ISSN (Print) - 0012-9976 | ISSN (Online) - 2349-8846

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Calf in Need of Fathering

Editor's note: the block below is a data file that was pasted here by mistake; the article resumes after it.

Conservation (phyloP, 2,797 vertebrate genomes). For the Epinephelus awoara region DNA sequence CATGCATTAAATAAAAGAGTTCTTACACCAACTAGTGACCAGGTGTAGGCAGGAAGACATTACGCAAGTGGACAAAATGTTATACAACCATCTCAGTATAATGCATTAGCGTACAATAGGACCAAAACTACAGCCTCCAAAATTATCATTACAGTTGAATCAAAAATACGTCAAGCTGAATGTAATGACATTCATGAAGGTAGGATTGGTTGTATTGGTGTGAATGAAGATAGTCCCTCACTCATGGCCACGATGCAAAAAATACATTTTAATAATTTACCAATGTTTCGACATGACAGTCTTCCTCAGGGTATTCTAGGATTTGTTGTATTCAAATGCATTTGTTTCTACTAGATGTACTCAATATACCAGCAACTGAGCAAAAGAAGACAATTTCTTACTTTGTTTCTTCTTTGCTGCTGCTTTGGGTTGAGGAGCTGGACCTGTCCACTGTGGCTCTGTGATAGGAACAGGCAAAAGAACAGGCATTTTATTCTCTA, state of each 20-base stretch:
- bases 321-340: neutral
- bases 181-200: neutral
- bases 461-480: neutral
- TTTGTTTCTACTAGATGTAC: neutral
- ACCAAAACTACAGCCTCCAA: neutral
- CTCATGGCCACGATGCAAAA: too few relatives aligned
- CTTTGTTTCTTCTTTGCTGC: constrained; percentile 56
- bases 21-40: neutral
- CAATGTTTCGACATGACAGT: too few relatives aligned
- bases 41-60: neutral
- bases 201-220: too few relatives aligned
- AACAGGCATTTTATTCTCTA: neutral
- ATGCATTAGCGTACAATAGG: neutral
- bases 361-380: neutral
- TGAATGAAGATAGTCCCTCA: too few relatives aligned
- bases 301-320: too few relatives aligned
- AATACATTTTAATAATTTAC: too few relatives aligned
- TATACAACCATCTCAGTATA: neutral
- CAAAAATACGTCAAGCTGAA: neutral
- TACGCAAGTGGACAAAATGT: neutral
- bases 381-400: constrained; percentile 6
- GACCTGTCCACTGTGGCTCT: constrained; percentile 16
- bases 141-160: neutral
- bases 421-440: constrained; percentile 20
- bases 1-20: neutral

September 23, 1978 20 to 25 per cent of the increase would have to be deducted on account of dues from sick accounts. FROM the standpoint of the advocate of public participation in the capital of the nationalised banks, therefore, there are many flies in the ointment. As it is, the banks' operations have been strained and profits drained since nationalisation. The banks subsidise agriculture, that is big farmers and thereby also the big industries which supply their input requirements, from transmission cables to pumpsets and fertilisers to storage godowns. They provide food credit at below commercial interest so that the State can protect surplus farmers of grain. They .ance the state electricity boards' losses stemming from under-recovery of revenue from energy sale. They subsidise small-scale industry which is ancillary to big industry, so that the latter siphons off the subsidy. Banks have also to nurse sick units, small and large, including those belonging to big houses, and cover up cash drained away by dishonest managements. They have even to finance provident fund dues. Banking has thus come to be the focal power of a massive fraud, in a manner of speaking.

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